This is the story of the slow, lingering death of a train station in Fredericton, New Brunswick, Canada… and its miraculous rebirth.
The York Street station was built by the Canadian Pacific Railway in 1923 in Fredericton, in the West Platt area outside of the downtown core. The station is made of brick, with sandstone trim. It has a hip roof and is one of the few remaining brick stations in New Brunswick. The York Street side has a covered portico and the rear of the station was attached to a freight shed, added well after the station was built.
The station served Canadian Pacific (CP) trains only at the start. Canadian National (CN) had a station close to the train bridge across the Saint John River for many years, but in the latter years of passenger service, CN also used this station.
In the late 1950s and early 1960s, a CP passenger train ran between Fredericton and Fredericton Junction, where a passenger could take one of the trains between McAdam and Saint John. On the CN side, a Railiner (Rail Diesel Car, or RDC) ran between Newcastle and the York Street (“Union”) station via McGivney.
The station had two waiting rooms, one for men on the north (York Street) end, and the other for women, closer to the baggage room, with an agent/operator office in between. The washrooms were along the back wall. At the far (south) end of the station was the CP Express office. Read more
In the fall of 2015, the War on Coal claimed its first two major casualties near and dear to the rail enthusiast’s heart—CSX deemed the mighty Clinchfield to no longer be a through-route, and Norfolk Southern mothballed fifty miles of its ex-Virginian Princeton-Deepwater District. Lines revered as the epitome of railroading in the Appalachians suddenly went quiet. The cacophony of loaded coal trains grinding and groaning upgrade, protesting against the forces of gravity, was replaced with stillness and silence.
It seemed then that the end must be in sight for coal in the Appalachians. All good things must end. But we certainly didn’t expect the end like this, so suddenly, and not before our very eyes.
This great misty, mysterious land is increasingly becoming a vast necropolis of closed, decaying and forgotten coal tipples, silos and washers and chutes and loading bins like sad monoliths, monuments to a way of life that is gradually fading away. Read more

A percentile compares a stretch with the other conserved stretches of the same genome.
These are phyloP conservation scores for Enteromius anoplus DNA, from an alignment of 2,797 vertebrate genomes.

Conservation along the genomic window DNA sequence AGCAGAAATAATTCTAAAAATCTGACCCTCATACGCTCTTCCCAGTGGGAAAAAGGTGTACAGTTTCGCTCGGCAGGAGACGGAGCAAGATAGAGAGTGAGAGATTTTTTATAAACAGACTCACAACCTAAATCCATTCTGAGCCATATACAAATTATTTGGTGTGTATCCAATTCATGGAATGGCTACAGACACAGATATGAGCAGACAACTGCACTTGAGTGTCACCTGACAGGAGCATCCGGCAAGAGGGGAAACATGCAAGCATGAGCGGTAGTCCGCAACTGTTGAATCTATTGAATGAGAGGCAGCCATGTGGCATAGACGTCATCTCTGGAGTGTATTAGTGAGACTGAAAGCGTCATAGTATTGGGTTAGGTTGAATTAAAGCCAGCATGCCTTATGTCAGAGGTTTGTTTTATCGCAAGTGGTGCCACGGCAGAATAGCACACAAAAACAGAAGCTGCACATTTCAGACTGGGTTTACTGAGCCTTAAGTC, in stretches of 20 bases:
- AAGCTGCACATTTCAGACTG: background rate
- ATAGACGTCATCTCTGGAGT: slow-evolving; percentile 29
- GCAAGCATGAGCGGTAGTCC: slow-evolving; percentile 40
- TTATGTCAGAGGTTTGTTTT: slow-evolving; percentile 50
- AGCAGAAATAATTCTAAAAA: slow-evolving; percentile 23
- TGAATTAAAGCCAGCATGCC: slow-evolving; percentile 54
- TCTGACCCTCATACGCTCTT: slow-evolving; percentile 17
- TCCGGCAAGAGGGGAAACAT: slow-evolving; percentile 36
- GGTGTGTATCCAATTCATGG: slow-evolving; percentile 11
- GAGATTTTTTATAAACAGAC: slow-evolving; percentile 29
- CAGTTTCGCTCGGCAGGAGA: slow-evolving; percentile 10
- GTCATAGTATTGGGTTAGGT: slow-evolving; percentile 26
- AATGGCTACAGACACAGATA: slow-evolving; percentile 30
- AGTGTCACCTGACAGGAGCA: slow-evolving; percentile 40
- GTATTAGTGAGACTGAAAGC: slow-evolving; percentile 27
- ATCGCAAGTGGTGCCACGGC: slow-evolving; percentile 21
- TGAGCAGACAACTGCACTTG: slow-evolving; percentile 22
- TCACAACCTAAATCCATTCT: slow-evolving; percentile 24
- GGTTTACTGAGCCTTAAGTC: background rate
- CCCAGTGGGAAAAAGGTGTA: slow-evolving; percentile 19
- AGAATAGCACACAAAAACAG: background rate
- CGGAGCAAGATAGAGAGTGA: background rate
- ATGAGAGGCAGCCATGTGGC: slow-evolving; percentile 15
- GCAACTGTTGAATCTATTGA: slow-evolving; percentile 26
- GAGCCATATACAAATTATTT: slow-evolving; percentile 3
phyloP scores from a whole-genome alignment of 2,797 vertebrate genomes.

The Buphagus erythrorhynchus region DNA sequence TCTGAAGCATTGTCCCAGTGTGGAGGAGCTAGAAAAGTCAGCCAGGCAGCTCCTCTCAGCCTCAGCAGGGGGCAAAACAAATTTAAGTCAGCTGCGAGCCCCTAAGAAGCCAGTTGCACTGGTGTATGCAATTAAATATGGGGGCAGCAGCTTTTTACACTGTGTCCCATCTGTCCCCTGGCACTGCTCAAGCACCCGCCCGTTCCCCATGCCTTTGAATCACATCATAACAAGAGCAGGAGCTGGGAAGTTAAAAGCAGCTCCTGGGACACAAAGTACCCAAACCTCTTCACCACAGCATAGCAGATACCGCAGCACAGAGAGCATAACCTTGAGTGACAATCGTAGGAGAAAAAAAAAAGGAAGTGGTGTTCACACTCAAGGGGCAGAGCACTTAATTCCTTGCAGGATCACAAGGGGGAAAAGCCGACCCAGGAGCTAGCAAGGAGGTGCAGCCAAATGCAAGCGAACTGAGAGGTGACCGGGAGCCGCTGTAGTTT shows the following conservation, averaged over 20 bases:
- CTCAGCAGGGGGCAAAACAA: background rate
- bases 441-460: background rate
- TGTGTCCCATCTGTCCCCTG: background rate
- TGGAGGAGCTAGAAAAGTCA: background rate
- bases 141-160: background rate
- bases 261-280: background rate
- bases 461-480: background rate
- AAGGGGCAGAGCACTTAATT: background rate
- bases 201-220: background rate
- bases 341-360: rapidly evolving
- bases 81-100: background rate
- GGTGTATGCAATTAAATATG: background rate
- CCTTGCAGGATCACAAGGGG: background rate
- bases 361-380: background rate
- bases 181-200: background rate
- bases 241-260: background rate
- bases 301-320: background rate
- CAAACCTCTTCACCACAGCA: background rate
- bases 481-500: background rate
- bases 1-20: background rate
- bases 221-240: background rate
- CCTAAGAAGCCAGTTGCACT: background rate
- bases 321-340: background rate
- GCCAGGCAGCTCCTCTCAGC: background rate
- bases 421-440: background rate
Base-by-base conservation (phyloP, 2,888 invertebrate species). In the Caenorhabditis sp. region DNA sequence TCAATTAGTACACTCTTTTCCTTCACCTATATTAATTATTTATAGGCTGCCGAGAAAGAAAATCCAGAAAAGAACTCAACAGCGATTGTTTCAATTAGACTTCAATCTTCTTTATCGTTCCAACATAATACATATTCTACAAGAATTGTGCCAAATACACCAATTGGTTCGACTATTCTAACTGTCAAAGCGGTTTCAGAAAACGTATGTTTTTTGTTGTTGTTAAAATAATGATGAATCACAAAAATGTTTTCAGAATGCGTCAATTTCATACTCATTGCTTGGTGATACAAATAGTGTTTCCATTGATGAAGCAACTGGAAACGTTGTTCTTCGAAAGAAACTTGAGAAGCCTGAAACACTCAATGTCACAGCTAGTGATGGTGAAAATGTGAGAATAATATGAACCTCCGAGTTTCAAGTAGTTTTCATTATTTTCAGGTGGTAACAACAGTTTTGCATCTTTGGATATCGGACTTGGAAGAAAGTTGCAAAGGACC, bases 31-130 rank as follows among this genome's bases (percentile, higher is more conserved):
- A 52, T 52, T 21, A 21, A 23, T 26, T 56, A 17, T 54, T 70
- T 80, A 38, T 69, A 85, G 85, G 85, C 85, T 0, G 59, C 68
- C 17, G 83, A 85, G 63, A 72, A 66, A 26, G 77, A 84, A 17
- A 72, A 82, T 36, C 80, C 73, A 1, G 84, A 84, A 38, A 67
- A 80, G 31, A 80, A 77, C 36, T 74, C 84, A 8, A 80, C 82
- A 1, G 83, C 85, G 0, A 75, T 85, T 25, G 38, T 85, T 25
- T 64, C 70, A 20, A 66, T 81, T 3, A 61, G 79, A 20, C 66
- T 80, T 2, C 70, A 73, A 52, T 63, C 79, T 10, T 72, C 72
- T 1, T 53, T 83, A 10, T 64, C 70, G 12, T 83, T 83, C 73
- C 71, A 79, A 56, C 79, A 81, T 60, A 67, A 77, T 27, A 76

In the summer of 2017, my family and I were on a big train-cation in the Colorado Rocky Mountains. As part of our trip, we visited Leadville, one of the highest incorporated cities in America, at an elevation of 10,152 feet above sea level. Leadville was founded in 1877, as a mining town. Read more
“We worked like thieves, stealing images as train riders do, from that passing world unmasked by the railroad whose intrusion helped create it. A corridor of random and disordered beauty, the backs of buildings, a space where nothing is posed. You would walk here as a trespasser, stepping over weeds and cracked pavement, past a rusty fence, a chained dog, a string of white laundry, a man fixing his truck, a woman lying in the sun.” – Michael Flanagan, Stations: An Imagined Journey
Saturday afternoon found me over in the valley again. Here in central Virginia, “the valley” is understood to mean the Shenandoah Valley which is “over” on the other side of the Blue Ridge Mountains from where I live. A year and a half ago, I began working on a project to photograph a few miles of railroad that runs between Elkton and Front Royal on part of what is now Norfolk Southern’s Shenandoah Valley line.
It was a pleasant early spring day. Some snow still lingered on the north facing slopes of the mountains, but in the valley the fields were beginning to turn green, and the trees were just starting to show some spring color. In the Town of Shenandoah, I stopped in the NS yard office and asked if it was OK to take some pictures (it was) and found out that a northbound freight was leaving soon. Read more
When my parents had to drop off a package at the Railway Express Agency at the now long-gone New Haven Railroad station in Bridgeport, Connecticut, that’s when I got hooked on trains. I was five years old then, but the sight of an express train roaring by toward New York City had me riveted. From that day through my childhood, I would beg my folks to stop by the station so I could stand where so many travelers to up and down the East Coast trod upon those old wooden platforms. The place reeked of cigarette and cigar smoke, diesel fumes from idling locomotives, the noise of baggage carts and porters moving across the platforms, and those great, green REA trucks coming and going from their part of the station.
But as I became an adult, it wasn’t just the old country depots and big city stations that fascinated me. It was and still is the stories and even history that moved through them. Read more
The Railway Post Office (RPO) was in existence for over 130 years and was an efficient way to move mail throughout the United States. Mail was sorted in-route for destinations to insure timely delivery. The RPO car was off-limits to passengers, and postal clerks were armed with pistols.
October 28, 1967, however, marked the end of through RPO mail service on Chesapeake & Ohio passenger trains between Washington, D.C. and Cincinnati, Ohio. Although some limited sorting of mail still existed, it was really the beginning of the Post Office Department’s move to handle mail on trucks and planes throughout the U.S. Read more